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Roy Morgan Indonesian Consumer Confidence falls in October – now 150.0 (down 1.7pts); still above 2016 monthly average (149.7)

The monthly Roy Morgan Indonesian Consumer Confidence Rating is based on 2,134 face-to-face interviews conducted throughout Indonesia, not just a handful of cities. The survey includes the Top 22 cities, smaller cities and towns as well as many more villages in the rural hinterland, reflecting all of Indonesia. Men and women aged 14 and over were randomly selected during the month of October 2016.
Roy Morgan Indonesian Consumer Confidence for October fell to 150.0 (down 1.7pts). However, despite the fall, Consumer Confidence is still 6.8pts higher than it was a year ago in October 2015 (143.2) and is now a large 16.9pts above the long-run average (2005-2016) of 133.1.

Driving this month’s decrease in Consumer Confidence was less confidence amongst Indonesians about economic conditions over the next 12 months and the next five years.

Now 37% (down 1ppt) of Indonesians said their families are ‘better off’ financially than this time a year ago (the equal lowest figure for this indicator in 2016) compared to 12% (up 1ppt) that said their families are ‘worse off’ financially.

A large majority, 67% (unchanged for the third straight month), of Indonesians expect their family will be ‘better off’ financially this time next year compared to only 4% (unchanged) that expect to be ‘worse off’ financially.

In terms of the Indonesian economy now 81% (down 2ppts) of Indonesians expect Indonesia will have ‘good times’ financially during the next 12 months and 18% (up 2ppts) say we’ll have ‘bad times’ financially.

Additionally, looking at the longer-term, 90% (down 2ppts) of Indonesians expect Indonesia will have ‘good times’ economically over the next five years and just 10% (up 2ppts) expect ‘bad times’ economically.

Well over half, 57% (unchanged) of Indonesians, say ‘now is a good time to buy’ major household items (the equal highest figure for this indicator since March 2015) and 38% (down 2ppts) say ‘now is a bad time to buy’ major household items (the lowest figure for this indicator for nearly two years since November 2014).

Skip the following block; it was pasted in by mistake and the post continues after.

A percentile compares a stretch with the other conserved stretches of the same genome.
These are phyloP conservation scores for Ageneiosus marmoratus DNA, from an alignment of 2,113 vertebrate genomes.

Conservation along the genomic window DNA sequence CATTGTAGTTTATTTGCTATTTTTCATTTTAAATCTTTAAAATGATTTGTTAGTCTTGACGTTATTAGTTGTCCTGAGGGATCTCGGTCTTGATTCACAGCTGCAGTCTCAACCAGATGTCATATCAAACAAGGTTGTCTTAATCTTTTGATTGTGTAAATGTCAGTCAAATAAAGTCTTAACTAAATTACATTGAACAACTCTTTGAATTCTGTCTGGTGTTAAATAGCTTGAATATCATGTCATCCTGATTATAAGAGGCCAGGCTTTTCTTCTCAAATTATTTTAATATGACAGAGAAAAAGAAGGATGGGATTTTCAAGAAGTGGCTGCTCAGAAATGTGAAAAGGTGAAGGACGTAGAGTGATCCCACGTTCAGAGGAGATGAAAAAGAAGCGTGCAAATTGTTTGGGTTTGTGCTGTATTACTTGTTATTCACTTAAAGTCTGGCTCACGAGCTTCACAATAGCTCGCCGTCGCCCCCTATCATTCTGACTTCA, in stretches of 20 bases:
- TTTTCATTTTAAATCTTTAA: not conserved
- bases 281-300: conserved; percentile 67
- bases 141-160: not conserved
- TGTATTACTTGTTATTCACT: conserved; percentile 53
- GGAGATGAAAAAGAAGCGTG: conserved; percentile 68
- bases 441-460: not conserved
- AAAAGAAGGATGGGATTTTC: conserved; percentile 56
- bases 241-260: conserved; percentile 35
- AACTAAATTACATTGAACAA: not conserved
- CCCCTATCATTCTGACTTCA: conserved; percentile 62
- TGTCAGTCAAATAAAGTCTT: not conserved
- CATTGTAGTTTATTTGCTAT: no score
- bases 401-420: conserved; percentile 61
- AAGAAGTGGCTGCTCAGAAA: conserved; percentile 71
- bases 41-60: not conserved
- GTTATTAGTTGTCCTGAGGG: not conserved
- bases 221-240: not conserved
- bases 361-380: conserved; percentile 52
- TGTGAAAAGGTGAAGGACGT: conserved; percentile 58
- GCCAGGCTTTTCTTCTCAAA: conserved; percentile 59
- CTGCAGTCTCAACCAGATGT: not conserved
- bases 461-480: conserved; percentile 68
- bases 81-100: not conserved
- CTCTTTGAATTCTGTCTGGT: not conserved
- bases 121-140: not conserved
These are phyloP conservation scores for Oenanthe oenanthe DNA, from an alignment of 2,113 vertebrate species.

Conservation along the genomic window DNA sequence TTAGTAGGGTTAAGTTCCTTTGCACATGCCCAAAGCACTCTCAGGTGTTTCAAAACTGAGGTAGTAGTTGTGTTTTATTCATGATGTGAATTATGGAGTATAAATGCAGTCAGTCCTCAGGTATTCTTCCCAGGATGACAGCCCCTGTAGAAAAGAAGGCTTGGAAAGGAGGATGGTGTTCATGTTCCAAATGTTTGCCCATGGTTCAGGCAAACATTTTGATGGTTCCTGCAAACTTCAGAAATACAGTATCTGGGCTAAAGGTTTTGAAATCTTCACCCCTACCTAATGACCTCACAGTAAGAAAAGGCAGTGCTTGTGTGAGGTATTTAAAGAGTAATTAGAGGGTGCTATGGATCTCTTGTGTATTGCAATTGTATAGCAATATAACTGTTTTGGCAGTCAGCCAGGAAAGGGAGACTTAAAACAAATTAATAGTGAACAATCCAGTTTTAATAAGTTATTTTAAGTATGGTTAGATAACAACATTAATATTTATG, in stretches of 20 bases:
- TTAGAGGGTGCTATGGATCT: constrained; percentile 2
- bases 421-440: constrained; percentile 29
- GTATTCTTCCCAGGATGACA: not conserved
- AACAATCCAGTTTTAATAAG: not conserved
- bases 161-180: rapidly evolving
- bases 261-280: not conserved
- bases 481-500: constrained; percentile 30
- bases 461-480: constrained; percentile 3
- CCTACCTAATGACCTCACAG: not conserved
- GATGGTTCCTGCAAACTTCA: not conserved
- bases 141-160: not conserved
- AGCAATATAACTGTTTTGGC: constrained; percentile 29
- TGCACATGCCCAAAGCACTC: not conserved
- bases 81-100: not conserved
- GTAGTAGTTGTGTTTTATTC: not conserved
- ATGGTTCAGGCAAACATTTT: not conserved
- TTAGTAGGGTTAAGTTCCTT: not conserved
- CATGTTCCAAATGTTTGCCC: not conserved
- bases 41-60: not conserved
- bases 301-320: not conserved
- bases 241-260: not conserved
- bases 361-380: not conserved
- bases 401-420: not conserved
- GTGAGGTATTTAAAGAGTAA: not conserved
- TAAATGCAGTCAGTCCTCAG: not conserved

Ira Soekirman, Director, Roy Morgan Research Indonesia, says:

“The only explanation for the small dip in confidence is the Ahok drama gathering momentum. With no significant changes in economic circumstances, inflationary pressure or the value of the rupiah, the tension between secular and fundamentalist forces is beginning to make sections of Indonesian society nervous. Despite that, the consumer's wallet remains open".

The monthly Roy Morgan Indonesian Consumer Confidence Rating is based on 2,134 face-to-face interviews conducted throughout Indonesia, not just a handful of cities. The survey includes the Top 22 cities, smaller cities and towns as well as many more villages in the rural hinterland, reflecting all of Indonesia. Men and women aged 14 and over were randomly selected during the month of October 2016.

For further information:

Ira Soekirman: Office +62 21 572 2021 Mobile +62 811165400

Roy Morgan Indonesian Consumer Confidence Rating - November 2016 - 150.0

Click to view the latest Roy Morgan Indonesian Consumer Confidence Release PDF - October 2016.


Latest ANZ-Roy Morgan Consumer Confidence Releases

Latest Roy Morgan Indonesian & ANZ-Roy Morgan Consumer Confidence Data Tables

Related Research Reports

The latest Roy Morgan Consumer Confidence Monthly Report is available on the Roy Morgan Online Store. It provides demographic breakdowns for Age, Sex, State, Region (Capital Cities/ Country), Generations, Lifecycle, Socio-Economic Scale, Work Status, Occupation, Home Ownership, Voting Intention, Roy Morgan Value Segments and more.

You can also view our monitor of Monthly Australian Unemployment & Under-employment Estimates.


Margin of Error

The margin of error to be allowed for in any estimate depends mainly on the number of interviews on which it is based. The following table gives indications of the likely range within which estimates would be 95% likely to fall, expressed as the number of percentage points above or below the actual estimate. The figures are approximate and for general guidance only, and assume a simple random sample. Allowance for design effects (such as stratification and weighting) should be made as appropriate. 

Sample Size

Percentage Estimate

 

40%-60%

25% or 75%

10% or 90%

5% or 95%

1,000

±3.0

±2.7

±1.9

±1.4

2,000

±2.2

±1.9

±1.3

±1.0